Mentorship is one of the most compelling assets for professional success. The mentor-mentee relationship offers one of the most priceless of all human qualities — transparency. The mentor offers the mentee hope for the future by sharing both wisdom and past challenges. Mentors help mentees be their best selves by helping them overcome their fears of failure and apprehension of taking risks.
Everyone struggles and gets scared. It takes courage to ask for help. Many of us are afraid to take the risk of being vulnerable. So we pretend to know. In fact, we are often encouraged to “fake it until we make it.” But if we never talk about our challenges and fears openly, we will never get help with those challenges. More importantly, we miss out on key authentic moments. Being fearful about our imperfections and abilities — as well as of the future are all universal human emotions — and it is at the intersection of these authentic moments that we learn, accept, and grow. If we pretend to know it all, no one reaches out to us. When we ask for help and guidance, many hands are extended.
There has been a paradigm shift as to how professional knowledge is passed on. It no longer happens naturally through traditional professional grooming and succession rituals. With greater turnover, less time, lower budgets, and more uncertainty, traditional mentorship models have become nearly obsolete in today’s workplace. This dramatic upheaval in the professional landscape has changed how 21st century professionals can most effectively cultivate career success. Mentorship is more important now than ever before.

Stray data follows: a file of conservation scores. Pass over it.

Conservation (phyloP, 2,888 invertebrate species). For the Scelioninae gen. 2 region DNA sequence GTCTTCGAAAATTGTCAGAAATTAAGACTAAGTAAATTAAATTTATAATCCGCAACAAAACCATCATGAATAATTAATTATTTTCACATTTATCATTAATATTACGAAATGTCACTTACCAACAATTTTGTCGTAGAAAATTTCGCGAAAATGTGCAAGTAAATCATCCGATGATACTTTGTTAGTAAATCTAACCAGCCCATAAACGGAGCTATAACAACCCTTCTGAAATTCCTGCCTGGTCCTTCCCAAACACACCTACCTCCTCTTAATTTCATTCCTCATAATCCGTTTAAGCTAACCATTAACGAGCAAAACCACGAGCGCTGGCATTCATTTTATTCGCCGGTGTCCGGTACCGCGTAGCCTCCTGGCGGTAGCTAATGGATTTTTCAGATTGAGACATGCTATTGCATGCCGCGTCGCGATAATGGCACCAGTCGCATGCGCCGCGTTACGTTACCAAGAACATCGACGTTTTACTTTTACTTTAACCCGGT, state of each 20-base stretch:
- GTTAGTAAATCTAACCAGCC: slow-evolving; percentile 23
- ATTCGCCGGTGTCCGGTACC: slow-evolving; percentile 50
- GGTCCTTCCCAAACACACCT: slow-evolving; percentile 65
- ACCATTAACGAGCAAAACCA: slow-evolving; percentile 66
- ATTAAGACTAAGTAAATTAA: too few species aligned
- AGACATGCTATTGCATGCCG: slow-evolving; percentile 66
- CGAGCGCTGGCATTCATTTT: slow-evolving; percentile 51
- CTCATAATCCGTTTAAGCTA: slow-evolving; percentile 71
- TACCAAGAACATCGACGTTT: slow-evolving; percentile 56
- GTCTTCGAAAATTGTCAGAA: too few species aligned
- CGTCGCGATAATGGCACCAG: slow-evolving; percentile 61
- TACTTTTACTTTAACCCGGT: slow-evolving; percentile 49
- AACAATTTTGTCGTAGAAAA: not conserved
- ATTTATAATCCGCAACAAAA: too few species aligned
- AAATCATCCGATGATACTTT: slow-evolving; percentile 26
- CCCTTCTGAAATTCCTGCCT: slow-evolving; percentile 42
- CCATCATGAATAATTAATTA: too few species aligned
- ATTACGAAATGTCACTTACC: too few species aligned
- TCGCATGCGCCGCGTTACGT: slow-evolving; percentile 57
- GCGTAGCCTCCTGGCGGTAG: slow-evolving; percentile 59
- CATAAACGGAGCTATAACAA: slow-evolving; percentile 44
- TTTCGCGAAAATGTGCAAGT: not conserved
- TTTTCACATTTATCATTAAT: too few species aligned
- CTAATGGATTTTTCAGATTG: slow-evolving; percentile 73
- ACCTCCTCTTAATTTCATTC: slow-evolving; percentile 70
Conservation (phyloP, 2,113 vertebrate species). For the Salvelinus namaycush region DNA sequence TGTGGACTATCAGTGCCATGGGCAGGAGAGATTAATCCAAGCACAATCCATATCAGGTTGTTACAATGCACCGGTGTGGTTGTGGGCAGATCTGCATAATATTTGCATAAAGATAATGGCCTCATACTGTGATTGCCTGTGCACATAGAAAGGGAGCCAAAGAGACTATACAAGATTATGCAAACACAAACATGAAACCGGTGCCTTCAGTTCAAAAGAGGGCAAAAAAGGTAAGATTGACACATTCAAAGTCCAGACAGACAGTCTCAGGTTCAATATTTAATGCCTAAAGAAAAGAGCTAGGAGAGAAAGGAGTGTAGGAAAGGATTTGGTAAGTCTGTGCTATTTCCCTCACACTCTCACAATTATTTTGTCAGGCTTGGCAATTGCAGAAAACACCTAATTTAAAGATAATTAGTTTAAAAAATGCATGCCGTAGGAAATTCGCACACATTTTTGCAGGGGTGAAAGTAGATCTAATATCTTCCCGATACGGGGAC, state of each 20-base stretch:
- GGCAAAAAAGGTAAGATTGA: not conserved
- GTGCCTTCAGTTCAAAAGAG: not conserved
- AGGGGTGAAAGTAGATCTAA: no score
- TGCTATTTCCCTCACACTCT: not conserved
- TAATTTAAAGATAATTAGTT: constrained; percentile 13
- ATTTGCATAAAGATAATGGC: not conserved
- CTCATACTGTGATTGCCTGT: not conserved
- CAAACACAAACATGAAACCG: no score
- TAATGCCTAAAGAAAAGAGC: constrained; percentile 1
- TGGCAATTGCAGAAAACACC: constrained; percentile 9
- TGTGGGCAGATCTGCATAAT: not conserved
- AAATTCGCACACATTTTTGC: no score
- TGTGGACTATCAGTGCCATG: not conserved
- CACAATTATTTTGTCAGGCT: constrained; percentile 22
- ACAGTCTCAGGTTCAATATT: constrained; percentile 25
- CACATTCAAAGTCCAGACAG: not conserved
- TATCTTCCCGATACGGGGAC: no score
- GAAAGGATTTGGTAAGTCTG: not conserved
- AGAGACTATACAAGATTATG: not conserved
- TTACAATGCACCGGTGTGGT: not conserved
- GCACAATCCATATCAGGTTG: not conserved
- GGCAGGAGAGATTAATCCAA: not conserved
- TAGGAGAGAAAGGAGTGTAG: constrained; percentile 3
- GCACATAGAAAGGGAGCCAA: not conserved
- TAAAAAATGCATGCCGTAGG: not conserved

Some benefits of mentoring are:
- Enhances career development initiatives
- Creates a “learning organization”
- Improved on-boarding and training programs
- Improved diversity initiatives
- Improved adjustment to the workplace culture
- Improved employee engagement & retention
- Targeted skill and leadership development
- Can address skills gaps
Mentoring has existed throughout the ages as an effective way to develop talent. More formal mentoring programs comprise structured components, such as training and onboarding programs. These programs are often tied to specific, quantifiable business goals and objectives. There are many new mentoring styles too, including:
- Reverse mentoring: Senior employees are mentored by junior employees to fill a specific skill gap.
- Team mentoring: Work teams are mentored by a supervisor.
- Group mentoring: Groups from within different departments or the same department are mentored by a senior manager
- Distance mentoring: Mentor-mentee pairs who are working in different locations.
Less formal mentoring relationships are less hierarchical. There is an equal partnership where both parties greatly benefit — and learn — from the relationship.